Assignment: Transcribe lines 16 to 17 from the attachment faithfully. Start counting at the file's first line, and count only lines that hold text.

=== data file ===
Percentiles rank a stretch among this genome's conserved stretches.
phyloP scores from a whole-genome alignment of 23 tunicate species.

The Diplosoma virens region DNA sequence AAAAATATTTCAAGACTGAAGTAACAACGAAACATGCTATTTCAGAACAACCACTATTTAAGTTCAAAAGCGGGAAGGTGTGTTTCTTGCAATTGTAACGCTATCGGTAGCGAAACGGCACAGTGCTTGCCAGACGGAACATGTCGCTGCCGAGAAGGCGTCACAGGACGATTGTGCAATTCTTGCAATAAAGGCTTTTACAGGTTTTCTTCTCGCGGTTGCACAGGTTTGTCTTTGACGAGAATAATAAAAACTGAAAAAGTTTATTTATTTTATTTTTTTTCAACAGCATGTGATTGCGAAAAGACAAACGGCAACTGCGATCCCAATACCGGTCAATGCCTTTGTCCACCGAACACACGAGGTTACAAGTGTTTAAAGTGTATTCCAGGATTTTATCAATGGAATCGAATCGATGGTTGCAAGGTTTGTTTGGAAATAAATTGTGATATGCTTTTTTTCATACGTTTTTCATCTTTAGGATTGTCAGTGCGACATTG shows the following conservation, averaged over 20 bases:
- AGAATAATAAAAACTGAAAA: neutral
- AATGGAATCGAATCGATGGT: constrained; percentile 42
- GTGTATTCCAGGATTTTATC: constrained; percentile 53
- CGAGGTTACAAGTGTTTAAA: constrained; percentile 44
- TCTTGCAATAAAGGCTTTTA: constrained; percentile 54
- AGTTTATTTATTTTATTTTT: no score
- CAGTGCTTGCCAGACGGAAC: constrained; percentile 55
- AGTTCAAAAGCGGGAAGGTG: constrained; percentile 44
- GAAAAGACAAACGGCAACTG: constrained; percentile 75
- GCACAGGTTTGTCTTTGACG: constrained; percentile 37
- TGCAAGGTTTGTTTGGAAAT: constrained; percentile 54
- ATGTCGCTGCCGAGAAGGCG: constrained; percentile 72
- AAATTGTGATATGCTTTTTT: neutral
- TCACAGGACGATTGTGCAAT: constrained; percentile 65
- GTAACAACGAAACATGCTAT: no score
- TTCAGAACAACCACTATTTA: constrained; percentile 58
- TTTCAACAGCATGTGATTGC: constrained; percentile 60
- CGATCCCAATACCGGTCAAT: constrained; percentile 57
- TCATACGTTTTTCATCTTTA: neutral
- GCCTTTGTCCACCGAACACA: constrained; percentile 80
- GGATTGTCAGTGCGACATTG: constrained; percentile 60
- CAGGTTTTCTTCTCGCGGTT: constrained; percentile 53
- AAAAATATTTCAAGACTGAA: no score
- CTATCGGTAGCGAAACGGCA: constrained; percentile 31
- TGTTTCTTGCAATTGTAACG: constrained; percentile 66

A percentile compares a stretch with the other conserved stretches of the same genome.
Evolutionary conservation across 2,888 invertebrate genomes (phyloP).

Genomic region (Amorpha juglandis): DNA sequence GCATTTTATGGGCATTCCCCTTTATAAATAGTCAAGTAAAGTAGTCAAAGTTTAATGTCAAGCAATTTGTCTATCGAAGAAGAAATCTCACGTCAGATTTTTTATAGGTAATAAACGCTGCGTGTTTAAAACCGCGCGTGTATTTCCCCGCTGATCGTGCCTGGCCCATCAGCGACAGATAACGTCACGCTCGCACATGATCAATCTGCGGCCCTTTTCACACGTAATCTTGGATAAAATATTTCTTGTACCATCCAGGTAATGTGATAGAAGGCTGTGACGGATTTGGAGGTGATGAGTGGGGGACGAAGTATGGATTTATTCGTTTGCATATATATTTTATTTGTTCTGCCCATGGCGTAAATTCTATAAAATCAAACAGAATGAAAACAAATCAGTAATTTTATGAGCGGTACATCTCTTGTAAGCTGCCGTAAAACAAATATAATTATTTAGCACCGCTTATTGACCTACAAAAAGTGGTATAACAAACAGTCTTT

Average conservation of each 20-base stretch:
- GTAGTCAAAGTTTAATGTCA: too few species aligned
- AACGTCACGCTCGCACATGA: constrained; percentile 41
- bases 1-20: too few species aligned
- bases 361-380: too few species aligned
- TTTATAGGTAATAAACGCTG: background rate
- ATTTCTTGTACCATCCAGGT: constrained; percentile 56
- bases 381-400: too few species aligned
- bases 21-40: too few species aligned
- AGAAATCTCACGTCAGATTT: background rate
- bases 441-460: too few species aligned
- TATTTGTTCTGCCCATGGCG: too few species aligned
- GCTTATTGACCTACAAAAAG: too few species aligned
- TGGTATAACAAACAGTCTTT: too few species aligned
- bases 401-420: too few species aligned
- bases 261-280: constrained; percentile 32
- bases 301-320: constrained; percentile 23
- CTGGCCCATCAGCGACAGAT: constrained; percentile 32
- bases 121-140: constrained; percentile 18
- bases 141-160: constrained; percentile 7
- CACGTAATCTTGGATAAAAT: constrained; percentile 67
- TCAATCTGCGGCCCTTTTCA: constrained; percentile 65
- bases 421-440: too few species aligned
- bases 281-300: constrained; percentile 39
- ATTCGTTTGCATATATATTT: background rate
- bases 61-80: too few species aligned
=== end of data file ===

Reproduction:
- AAATTGTGATATGCTTTTTT: neutral
- TCACAGGACGATTGTGCAAT: constrained; percentile 65